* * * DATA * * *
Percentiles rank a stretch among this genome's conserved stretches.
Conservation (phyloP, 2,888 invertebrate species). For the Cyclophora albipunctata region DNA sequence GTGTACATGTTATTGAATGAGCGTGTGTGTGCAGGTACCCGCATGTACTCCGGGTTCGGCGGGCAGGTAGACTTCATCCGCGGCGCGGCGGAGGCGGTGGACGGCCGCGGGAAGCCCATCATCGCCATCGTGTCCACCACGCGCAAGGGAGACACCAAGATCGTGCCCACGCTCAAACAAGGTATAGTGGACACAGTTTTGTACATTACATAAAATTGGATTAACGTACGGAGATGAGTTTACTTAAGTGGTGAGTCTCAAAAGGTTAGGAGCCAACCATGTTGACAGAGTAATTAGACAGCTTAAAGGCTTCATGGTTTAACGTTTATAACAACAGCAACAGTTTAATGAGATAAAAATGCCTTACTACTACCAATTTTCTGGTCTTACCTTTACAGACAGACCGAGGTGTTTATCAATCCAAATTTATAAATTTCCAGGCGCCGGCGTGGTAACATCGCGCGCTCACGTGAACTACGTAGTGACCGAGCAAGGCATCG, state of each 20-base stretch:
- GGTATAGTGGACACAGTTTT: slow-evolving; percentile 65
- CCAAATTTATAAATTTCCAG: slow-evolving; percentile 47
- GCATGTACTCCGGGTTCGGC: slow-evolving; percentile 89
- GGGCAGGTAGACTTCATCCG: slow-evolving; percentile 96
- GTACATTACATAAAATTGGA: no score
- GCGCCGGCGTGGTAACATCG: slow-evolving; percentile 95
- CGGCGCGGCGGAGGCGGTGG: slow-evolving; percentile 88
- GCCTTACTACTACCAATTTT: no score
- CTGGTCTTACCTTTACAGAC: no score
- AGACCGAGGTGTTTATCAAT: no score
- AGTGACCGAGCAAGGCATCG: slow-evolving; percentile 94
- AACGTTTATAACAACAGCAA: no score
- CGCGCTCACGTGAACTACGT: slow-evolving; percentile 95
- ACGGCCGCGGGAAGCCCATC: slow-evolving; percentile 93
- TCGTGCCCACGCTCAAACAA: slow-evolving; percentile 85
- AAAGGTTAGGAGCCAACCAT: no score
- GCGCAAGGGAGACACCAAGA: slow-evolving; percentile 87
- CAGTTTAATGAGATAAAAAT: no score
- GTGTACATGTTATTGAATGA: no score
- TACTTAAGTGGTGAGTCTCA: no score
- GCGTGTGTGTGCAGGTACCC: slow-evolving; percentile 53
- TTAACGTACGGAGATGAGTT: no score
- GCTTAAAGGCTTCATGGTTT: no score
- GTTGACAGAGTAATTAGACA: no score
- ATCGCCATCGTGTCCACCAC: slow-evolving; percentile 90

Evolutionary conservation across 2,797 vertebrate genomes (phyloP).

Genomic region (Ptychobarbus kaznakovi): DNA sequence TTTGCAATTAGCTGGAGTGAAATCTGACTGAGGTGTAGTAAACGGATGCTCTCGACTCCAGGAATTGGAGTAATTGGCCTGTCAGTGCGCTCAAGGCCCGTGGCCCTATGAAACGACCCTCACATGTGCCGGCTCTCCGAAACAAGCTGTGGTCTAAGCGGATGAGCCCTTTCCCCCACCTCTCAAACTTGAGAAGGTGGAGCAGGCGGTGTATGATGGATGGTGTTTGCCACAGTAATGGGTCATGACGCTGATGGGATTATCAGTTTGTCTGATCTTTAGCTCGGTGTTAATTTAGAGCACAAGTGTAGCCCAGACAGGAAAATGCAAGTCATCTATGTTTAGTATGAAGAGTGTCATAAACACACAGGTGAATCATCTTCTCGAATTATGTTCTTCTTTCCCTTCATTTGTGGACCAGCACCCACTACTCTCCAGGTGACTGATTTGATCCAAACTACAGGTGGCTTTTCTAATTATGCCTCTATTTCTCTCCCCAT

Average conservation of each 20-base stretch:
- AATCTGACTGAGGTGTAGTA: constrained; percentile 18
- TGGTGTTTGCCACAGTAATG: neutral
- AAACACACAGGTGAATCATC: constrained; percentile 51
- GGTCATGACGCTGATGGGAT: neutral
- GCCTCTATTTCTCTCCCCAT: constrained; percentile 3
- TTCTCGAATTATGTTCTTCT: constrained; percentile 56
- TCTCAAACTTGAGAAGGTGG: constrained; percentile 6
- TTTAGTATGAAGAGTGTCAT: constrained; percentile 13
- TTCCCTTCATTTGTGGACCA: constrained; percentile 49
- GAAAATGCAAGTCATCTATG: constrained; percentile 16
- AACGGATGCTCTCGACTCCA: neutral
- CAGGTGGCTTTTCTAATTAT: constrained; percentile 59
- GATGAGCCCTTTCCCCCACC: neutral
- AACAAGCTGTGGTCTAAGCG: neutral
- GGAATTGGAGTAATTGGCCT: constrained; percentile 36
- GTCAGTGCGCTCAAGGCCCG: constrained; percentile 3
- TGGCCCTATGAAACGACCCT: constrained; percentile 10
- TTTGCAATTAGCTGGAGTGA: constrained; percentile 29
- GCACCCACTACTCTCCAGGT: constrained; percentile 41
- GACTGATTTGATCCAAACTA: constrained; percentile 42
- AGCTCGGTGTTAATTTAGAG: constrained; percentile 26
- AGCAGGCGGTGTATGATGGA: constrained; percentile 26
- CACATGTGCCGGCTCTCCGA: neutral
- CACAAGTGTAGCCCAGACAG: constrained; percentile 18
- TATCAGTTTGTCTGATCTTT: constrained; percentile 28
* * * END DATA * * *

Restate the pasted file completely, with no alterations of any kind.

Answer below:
Percentiles rank a stretch among this genome's conserved stretches.
Conservation (phyloP, 2,888 invertebrate species). For the Cyclophora albipunctata region DNA sequence GTGTACATGTTATTGAATGAGCGTGTGTGTGCAGGTACCCGCATGTACTCCGGGTTCGGCGGGCAGGTAGACTTCATCCGCGGCGCGGCGGAGGCGGTGGACGGCCGCGGGAAGCCCATCATCGCCATCGTGTCCACCACGCGCAAGGGAGACACCAAGATCGTGCCCACGCTCAAACAAGGTATAGTGGACACAGTTTTGTACATTACATAAAATTGGATTAACGTACGGAGATGAGTTTACTTAAGTGGTGAGTCTCAAAAGGTTAGGAGCCAACCATGTTGACAGAGTAATTAGACAGCTTAAAGGCTTCATGGTTTAACGTTTATAACAACAGCAACAGTTTAATGAGATAAAAATGCCTTACTACTACCAATTTTCTGGTCTTACCTTTACAGACAGACCGAGGTGTTTATCAATCCAAATTTATAAATTTCCAGGCGCCGGCGTGGTAACATCGCGCGCTCACGTGAACTACGTAGTGACCGAGCAAGGCATCG, state of each 20-base stretch:
- GGTATAGTGGACACAGTTTT: slow-evolving; percentile 65
- CCAAATTTATAAATTTCCAG: slow-evolving; percentile 47
- GCATGTACTCCGGGTTCGGC: slow-evolving; percentile 89
- GGGCAGGTAGACTTCATCCG: slow-evolving; percentile 96
- GTACATTACATAAAATTGGA: no score
- GCGCCGGCGTGGTAACATCG: slow-evolving; percentile 95
- CGGCGCGGCGGAGGCGGTGG: slow-evolving; percentile 88
- GCCTTACTACTACCAATTTT: no score
- CTGGTCTTACCTTTACAGAC: no score
- AGACCGAGGTGTTTATCAAT: no score
- AGTGACCGAGCAAGGCATCG: slow-evolving; percentile 94
- AACGTTTATAACAACAGCAA: no score
- CGCGCTCACGTGAACTACGT: slow-evolving; percentile 95
- ACGGCCGCGGGAAGCCCATC: slow-evolving; percentile 93
- TCGTGCCCACGCTCAAACAA: slow-evolving; percentile 85
- AAAGGTTAGGAGCCAACCAT: no score
- GCGCAAGGGAGACACCAAGA: slow-evolving; percentile 87
- CAGTTTAATGAGATAAAAAT: no score
- GTGTACATGTTATTGAATGA: no score
- TACTTAAGTGGTGAGTCTCA: no score
- GCGTGTGTGTGCAGGTACCC: slow-evolving; percentile 53
- TTAACGTACGGAGATGAGTT: no score
- GCTTAAAGGCTTCATGGTTT: no score
- GTTGACAGAGTAATTAGACA: no score
- ATCGCCATCGTGTCCACCAC: slow-evolving; percentile 90

Evolutionary conservation across 2,797 vertebrate genomes (phyloP).

Genomic region (Ptychobarbus kaznakovi): DNA sequence TTTGCAATTAGCTGGAGTGAAATCTGACTGAGGTGTAGTAAACGGATGCTCTCGACTCCAGGAATTGGAGTAATTGGCCTGTCAGTGCGCTCAAGGCCCGTGGCCCTATGAAACGACCCTCACATGTGCCGGCTCTCCGAAACAAGCTGTGGTCTAAGCGGATGAGCCCTTTCCCCCACCTCTCAAACTTGAGAAGGTGGAGCAGGCGGTGTATGATGGATGGTGTTTGCCACAGTAATGGGTCATGACGCTGATGGGATTATCAGTTTGTCTGATCTTTAGCTCGGTGTTAATTTAGAGCACAAGTGTAGCCCAGACAGGAAAATGCAAGTCATCTATGTTTAGTATGAAGAGTGTCATAAACACACAGGTGAATCATCTTCTCGAATTATGTTCTTCTTTCCCTTCATTTGTGGACCAGCACCCACTACTCTCCAGGTGACTGATTTGATCCAAACTACAGGTGGCTTTTCTAATTATGCCTCTATTTCTCTCCCCAT

Average conservation of each 20-base stretch:
- AATCTGACTGAGGTGTAGTA: constrained; percentile 18
- TGGTGTTTGCCACAGTAATG: neutral
- AAACACACAGGTGAATCATC: constrained; percentile 51
- GGTCATGACGCTGATGGGAT: neutral
- GCCTCTATTTCTCTCCCCAT: constrained; percentile 3
- TTCTCGAATTATGTTCTTCT: constrained; percentile 56
- TCTCAAACTTGAGAAGGTGG: constrained; percentile 6
- TTTAGTATGAAGAGTGTCAT: constrained; percentile 13
- TTCCCTTCATTTGTGGACCA: constrained; percentile 49
- GAAAATGCAAGTCATCTATG: constrained; percentile 16
- AACGGATGCTCTCGACTCCA: neutral
- CAGGTGGCTTTTCTAATTAT: constrained; percentile 59
- GATGAGCCCTTTCCCCCACC: neutral
- AACAAGCTGTGGTCTAAGCG: neutral
- GGAATTGGAGTAATTGGCCT: constrained; percentile 36
- GTCAGTGCGCTCAAGGCCCG: constrained; percentile 3
- TGGCCCTATGAAACGACCCT: constrained; percentile 10
- TTTGCAATTAGCTGGAGTGA: constrained; percentile 29
- GCACCCACTACTCTCCAGGT: constrained; percentile 41
- GACTGATTTGATCCAAACTA: constrained; percentile 42
- AGCTCGGTGTTAATTTAGAG: constrained; percentile 26
- AGCAGGCGGTGTATGATGGA: constrained; percentile 26
- CACATGTGCCGGCTCTCCGA: neutral
- CACAAGTGTAGCCCAGACAG: constrained; percentile 18
- TATCAGTTTGTCTGATCTTT: constrained; percentile 28